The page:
Serbia to Rid Itself of Nuclear Material

Serbia has announced plans to eliminate or return to Russia the last of its nuclear fuel before the end of 2010, a milestone that would free the Baltic nation of a once-significant cache of material vulnerable to seizure by extremists, Deutsche Presse-Agentur reported yesterday (see GSN, Sept. 17, 2009).

Serbia was the first state to sign onto a U.S.-Russian initiative established in 2002 to securenuclear material around the world. That year, all of the country's weapon-grade nuclear material was quietly repatriated to Russia from Serbia's Vinca Institute of Nuclear Sciences, a former military and civilian nuclear research complex outside Belgrade that once maintained two reactors.

The larger of the two reactors was turned off in 1982, after fledgling military nuclear efforts in the former nation of Yugoslavia had lost momentum. The reactor was formally retired in 2004, and repatriation began of Serbia's remaining Russian-origin nuclear material.

When the removal of Serbian nuclear fuel began in 2002, "we had a brand new democratic, pro-Western government which wanted to demonstrate the will to cooperate in the post-Milosevic era," Nuclear Facilities of Serbia Director Radojica Pesic said. "Serbia was the first of the many points across the globe to start repatriating the fuel it received for its reactors from the Soviet Union," he added.

Serbia and Russia signed a deal last September covering removal of the last material.

Returning the Vinca site's final fuel "is obviously an operation with a major security aspect and involves security organizations, so I cannot reveal the details, but I can say it is on schedule and will be completed during the course of the year, as we agreed with Russia," Pesic said.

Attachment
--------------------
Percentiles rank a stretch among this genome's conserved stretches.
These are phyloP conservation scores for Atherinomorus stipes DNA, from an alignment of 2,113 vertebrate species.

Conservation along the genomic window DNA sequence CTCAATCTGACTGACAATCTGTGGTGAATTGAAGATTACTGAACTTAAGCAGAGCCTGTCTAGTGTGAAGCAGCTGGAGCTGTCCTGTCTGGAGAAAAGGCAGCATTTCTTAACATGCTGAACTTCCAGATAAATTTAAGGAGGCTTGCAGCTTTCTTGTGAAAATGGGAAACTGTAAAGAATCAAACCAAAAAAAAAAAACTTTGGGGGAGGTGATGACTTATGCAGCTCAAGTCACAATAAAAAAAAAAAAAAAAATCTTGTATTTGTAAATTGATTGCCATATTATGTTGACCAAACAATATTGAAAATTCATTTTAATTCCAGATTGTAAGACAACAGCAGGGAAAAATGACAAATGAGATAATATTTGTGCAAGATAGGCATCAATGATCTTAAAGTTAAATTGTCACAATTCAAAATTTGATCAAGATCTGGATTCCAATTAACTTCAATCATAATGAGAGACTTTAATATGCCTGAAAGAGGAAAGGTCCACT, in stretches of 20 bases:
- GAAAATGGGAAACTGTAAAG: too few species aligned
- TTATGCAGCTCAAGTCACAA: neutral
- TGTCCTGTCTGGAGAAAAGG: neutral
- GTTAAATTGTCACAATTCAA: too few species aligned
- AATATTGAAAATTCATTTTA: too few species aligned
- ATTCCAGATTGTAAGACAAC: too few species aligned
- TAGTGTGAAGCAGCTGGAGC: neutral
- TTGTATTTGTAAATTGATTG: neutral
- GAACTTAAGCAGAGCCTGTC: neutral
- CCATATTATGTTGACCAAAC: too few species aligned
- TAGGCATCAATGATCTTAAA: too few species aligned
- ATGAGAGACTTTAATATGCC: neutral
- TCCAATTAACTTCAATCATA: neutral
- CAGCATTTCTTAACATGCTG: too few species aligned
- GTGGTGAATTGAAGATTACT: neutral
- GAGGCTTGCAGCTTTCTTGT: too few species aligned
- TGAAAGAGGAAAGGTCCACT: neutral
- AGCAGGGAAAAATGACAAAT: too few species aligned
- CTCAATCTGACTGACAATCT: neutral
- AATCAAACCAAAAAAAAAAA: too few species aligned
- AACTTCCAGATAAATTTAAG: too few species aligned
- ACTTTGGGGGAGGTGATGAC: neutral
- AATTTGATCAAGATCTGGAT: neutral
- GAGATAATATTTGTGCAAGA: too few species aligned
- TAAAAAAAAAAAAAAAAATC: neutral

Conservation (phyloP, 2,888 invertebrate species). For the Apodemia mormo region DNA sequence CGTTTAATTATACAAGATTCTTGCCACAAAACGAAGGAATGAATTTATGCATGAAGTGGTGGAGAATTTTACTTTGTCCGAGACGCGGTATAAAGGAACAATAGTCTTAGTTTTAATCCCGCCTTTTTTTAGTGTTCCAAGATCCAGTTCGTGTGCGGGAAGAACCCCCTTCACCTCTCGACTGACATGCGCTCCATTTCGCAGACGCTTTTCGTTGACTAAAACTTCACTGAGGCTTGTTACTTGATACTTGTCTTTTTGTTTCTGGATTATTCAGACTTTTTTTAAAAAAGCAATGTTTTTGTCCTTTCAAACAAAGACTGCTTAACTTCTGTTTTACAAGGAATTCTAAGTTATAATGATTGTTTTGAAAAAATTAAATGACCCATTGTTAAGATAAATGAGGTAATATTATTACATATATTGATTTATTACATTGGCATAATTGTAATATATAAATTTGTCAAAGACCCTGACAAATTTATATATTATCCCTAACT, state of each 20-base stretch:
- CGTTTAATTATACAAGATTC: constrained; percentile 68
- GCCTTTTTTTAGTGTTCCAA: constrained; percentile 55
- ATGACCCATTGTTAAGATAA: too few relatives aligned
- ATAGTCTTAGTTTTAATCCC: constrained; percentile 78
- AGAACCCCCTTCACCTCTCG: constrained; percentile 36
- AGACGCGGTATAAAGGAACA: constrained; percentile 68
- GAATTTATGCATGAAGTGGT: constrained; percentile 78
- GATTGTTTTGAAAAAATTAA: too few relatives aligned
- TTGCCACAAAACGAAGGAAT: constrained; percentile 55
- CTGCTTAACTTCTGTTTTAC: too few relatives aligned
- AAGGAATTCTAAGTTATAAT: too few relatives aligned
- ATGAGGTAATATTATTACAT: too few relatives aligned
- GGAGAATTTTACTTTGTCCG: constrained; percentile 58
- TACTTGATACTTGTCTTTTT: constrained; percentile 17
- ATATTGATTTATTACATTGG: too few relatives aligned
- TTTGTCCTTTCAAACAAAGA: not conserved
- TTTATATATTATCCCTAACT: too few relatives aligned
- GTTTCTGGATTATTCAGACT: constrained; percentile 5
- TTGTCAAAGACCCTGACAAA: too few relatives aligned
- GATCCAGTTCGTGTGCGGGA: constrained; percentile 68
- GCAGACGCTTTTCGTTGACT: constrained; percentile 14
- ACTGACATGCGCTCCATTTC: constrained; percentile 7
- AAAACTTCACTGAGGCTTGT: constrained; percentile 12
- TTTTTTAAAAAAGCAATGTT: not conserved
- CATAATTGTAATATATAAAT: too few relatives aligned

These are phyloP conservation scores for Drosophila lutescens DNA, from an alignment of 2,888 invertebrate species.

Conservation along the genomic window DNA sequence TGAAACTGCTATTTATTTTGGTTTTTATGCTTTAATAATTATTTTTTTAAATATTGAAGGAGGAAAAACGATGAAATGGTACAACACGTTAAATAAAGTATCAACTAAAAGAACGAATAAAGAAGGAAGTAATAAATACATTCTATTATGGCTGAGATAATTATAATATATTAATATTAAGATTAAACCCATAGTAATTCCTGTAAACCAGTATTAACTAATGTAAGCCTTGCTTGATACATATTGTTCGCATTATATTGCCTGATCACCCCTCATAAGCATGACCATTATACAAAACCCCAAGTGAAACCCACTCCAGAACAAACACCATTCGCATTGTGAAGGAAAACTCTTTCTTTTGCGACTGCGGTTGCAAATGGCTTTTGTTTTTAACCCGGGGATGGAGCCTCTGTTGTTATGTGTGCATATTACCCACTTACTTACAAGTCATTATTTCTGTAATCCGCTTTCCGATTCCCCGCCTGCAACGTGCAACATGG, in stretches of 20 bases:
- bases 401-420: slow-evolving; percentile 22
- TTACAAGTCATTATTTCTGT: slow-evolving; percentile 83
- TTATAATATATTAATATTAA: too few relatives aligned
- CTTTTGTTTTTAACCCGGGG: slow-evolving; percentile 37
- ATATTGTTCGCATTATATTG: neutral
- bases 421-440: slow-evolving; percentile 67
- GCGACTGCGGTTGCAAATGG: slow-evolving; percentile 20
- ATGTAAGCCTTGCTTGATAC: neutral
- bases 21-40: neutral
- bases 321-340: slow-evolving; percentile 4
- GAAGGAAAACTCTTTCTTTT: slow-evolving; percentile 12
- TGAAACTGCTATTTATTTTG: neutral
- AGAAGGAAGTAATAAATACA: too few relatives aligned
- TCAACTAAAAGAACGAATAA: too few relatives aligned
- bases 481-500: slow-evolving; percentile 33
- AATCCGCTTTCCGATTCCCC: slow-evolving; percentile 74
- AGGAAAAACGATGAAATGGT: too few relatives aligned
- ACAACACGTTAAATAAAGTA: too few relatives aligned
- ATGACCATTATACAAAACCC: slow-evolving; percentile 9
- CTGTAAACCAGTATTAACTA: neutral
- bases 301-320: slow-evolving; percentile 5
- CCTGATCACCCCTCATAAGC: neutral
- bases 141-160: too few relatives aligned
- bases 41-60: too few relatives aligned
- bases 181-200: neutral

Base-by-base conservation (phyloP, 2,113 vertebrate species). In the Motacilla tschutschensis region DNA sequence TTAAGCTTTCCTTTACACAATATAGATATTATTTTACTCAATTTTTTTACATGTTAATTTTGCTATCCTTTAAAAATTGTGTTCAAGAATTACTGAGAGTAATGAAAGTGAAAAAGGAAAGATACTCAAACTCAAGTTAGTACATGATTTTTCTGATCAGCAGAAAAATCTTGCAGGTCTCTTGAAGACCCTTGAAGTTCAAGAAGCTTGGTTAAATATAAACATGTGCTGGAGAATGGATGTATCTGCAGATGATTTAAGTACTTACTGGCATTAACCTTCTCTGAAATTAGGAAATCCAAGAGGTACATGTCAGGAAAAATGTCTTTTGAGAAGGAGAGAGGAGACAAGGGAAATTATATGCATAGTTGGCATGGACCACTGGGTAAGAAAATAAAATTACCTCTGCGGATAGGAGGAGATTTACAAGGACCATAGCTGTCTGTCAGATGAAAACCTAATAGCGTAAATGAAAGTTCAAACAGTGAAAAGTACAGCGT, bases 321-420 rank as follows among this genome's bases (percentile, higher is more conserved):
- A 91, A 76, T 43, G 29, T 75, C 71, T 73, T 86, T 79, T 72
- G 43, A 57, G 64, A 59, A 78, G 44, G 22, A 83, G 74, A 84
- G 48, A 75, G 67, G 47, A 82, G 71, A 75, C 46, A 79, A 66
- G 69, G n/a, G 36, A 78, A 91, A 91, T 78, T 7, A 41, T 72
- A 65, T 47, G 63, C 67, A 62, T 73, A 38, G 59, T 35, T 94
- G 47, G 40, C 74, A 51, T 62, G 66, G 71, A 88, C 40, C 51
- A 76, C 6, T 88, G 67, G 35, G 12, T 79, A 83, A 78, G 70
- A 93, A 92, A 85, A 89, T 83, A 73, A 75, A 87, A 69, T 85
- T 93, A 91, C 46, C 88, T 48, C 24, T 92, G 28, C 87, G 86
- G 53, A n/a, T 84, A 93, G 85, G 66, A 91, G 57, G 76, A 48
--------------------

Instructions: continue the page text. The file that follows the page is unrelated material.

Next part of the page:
Spent material was being removed from a cooling pond at the Serbian facility and placed into shipping containers under the supervision of Russian specialists, he said.

"It is all carried out under the [International Atomic Energy Agency] umbrella, with the participation of the U.S. and Russia," the official noted.

The effort received $25 million in funding from Serbia, $7 million from the United States, $3 million from Russia, $2.9 million from the U.N. nuclear watchdog, $1 million from the Czech Republic and $100,000 from the Washington-based Nuclear Threat Initiative, DPA reported (Boris Babic, Deutsche Presse-Agentur/Monsters and Critics, April 7).

[EDITOR’S NOTE: The Nuclear Threat Initiative is the sole sponsor of Global Security Newswire, which is published independently by the National Journal Group.]

April 8, 2010
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Serbia has announced plans to eliminate or return to Russia the last of its nuclear fuel before the end of 2010, a milestone that would free the Baltic nation of a once-significant cache of material vulnerable to seizure by extremists, Deutsche Presse-Agentur reported yesterday (see GSN, Sept. 17, 2009).

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